At each station an alternative coloured ink is put on the disc when a rubber squeegee blade passes on the screen. The screen is pressed down onto the disc surface and the ink is forced through the mesh by the blade. When the ink has been applied the blade returns to its starting position ready for the following disc. The device platen rotates one position and the freshly printed disc passes under a UV lamp. The UV light from the lamp cures the ink instantly and the disc moves to another location station where the following coloured ink could be applied without the chance for smearing of the previously applied ink. The printing and curing process is quickly and a contemporary DVD screen printer is effective at printing significantly more than 3,500 DVDs within an hour.
The necessity for screens and films for each different ink colour in the design to be printed onto the DVD, means that there are fixed costs associated with this particular process. These costs could be minimised by limiting the number of colours active in the DVD print design. It’s perfectly possible to design a nice-looking disc using only a single colour print onto a printable silver DVD. The fixed cost, however, does allow it to be a less viable process for tiny orders of significantly less than 100 DVDs.
Lithographic DVD Printing (Offset printing)
This technique, just like DVD screen printing, is a popular printing method for producing high resolution images on paper or card stock and has been adapted to suit DVDs. Lithographic printing is the greatest process for producing DVDs with a photographic print or artwork involving a delicate colour gradient but isn’t ideal for printing artwork that has large areas of solid colour because of potential coverage issues which might cause a “patchy” print.
The lithographic DVD printing process involves making a metal printing plate which is curved around a roller. The essential principle at use this process is that printing ink and water do not mix. The printing plate surface is treated in some areas such that it attracts ink, the residual areas are treated to attract water and not ink. The end result is a printing plate that can be introduced to ink which only adheres to it where required. The ink on the printing plate is transferred or “offset” to a different roller that includes a rubber blanket wrapped around it. The rubber blanket roller applies the ink to the DVD which is held firmly in devote a steel jig on the equipment bed.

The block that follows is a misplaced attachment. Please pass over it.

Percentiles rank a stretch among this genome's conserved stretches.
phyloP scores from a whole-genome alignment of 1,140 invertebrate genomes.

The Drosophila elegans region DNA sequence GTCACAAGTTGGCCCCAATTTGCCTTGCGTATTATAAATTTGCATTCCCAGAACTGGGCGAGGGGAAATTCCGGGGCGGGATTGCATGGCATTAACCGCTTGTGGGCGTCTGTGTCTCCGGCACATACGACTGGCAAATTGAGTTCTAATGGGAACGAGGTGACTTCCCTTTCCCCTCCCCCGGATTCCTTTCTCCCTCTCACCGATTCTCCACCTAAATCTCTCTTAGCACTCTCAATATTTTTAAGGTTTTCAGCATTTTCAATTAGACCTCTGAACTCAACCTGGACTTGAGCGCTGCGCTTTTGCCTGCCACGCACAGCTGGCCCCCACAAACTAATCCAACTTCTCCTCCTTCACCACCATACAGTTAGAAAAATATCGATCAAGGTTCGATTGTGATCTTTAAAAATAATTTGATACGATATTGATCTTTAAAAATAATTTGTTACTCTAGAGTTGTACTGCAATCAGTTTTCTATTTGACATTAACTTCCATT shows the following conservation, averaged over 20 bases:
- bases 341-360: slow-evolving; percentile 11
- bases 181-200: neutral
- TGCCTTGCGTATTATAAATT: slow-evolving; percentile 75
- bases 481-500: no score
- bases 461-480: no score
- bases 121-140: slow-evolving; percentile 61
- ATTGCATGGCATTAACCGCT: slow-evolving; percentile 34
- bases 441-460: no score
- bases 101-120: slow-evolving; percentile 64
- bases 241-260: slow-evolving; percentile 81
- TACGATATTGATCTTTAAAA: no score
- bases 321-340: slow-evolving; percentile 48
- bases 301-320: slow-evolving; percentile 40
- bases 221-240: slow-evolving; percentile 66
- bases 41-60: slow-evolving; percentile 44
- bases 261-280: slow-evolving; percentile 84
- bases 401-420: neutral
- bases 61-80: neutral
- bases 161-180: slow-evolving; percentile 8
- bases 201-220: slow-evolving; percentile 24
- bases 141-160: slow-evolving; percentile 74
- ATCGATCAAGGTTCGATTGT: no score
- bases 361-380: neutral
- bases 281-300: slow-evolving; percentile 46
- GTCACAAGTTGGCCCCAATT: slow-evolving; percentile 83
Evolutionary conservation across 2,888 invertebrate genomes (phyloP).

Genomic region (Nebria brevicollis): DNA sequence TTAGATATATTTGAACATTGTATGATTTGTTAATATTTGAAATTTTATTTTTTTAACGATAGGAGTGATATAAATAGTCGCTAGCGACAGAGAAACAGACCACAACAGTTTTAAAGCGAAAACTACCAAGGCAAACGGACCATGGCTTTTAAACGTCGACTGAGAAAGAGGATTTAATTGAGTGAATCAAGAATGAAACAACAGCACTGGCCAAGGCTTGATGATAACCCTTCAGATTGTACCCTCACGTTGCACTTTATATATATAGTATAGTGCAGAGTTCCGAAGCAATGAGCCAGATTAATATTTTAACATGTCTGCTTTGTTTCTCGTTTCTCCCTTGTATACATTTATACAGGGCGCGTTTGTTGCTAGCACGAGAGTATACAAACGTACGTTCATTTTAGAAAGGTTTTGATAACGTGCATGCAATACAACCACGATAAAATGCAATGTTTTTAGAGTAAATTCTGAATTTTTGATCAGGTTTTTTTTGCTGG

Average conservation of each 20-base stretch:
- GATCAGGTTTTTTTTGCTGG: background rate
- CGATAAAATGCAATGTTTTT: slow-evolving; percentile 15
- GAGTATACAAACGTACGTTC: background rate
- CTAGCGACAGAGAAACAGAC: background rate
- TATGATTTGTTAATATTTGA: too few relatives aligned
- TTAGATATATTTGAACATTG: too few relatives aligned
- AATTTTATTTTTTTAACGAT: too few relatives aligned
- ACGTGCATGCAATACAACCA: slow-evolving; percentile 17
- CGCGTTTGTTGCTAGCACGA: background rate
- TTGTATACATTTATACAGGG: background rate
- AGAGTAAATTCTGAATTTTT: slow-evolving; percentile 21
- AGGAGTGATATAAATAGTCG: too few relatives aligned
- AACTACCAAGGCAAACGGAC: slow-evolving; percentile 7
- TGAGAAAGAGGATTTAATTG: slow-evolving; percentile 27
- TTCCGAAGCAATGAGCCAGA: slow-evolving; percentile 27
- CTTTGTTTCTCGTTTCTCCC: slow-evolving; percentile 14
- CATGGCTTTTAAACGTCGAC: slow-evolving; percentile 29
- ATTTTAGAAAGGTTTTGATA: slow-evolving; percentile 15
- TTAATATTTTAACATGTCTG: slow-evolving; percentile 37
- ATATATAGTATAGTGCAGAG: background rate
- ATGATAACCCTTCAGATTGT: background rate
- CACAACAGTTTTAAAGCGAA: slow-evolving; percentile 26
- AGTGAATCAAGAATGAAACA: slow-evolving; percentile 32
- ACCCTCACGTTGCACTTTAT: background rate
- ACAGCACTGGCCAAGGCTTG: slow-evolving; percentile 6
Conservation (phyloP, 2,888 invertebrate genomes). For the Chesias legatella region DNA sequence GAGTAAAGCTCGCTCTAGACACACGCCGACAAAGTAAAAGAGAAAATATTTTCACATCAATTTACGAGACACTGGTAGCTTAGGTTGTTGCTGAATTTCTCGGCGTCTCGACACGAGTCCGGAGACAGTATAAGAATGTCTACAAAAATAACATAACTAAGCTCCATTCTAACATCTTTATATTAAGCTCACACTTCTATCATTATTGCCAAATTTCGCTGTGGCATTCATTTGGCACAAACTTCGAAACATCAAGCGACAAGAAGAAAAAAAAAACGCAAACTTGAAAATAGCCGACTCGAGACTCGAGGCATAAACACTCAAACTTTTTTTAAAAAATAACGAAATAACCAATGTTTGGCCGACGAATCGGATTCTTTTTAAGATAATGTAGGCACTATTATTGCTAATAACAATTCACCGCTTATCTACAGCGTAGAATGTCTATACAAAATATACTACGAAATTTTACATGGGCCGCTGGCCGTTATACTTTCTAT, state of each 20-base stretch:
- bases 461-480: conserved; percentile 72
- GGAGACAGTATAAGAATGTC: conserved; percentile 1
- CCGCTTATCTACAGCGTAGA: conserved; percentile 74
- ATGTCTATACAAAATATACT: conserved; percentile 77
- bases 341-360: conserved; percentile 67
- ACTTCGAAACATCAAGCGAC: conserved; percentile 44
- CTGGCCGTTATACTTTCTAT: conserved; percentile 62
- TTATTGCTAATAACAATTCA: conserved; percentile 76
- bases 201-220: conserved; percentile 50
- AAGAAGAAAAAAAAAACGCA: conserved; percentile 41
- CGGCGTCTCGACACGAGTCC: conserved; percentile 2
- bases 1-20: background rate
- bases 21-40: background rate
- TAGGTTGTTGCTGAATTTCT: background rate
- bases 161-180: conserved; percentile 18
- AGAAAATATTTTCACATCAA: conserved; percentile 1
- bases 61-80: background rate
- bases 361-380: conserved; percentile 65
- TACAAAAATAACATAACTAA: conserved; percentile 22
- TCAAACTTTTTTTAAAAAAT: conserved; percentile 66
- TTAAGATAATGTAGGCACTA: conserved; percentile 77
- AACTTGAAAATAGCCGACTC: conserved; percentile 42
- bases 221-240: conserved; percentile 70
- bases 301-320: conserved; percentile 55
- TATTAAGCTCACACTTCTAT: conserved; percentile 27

This technique is just as fast while the screen printing process and so many tens and thousands of DVDs could be printed every hour that the equipment is running. Yet again, there are fixed put up costs involved here and so the price to print orders of significantly less than 100 DVDs is high.
DVD Printing Process Summary
In a nutshell, if your project is limited to a tiny run of discs then digital DVD printing is the best way to go. There is obviously no print quality compromise with digital printing over another 2 processes and even though it is the slowest process, this isn’t really relevant if you’re only having 50 discs printed. There are numerous companies specialising in 24 to 48 hour turnarounds on short runs of discs who utilize this printing method exclusively and own it down to an excellent art.
For projects where the amount of discs required is more than 100 and the artwork features bold, solid colours, then your DVD printing process of choice needs to be screen printing. The metallic and fluorescent inks available for this process make for a few truly eye-catching and distinctive designs. If the artwork for the discs is really a photographic image or has a subtle colour gradient, then your printing process best suited to this sort of artwork would be Lithographic printing. For screen and lithographic printing, the more units ordered, the cheaper the unit cost becomes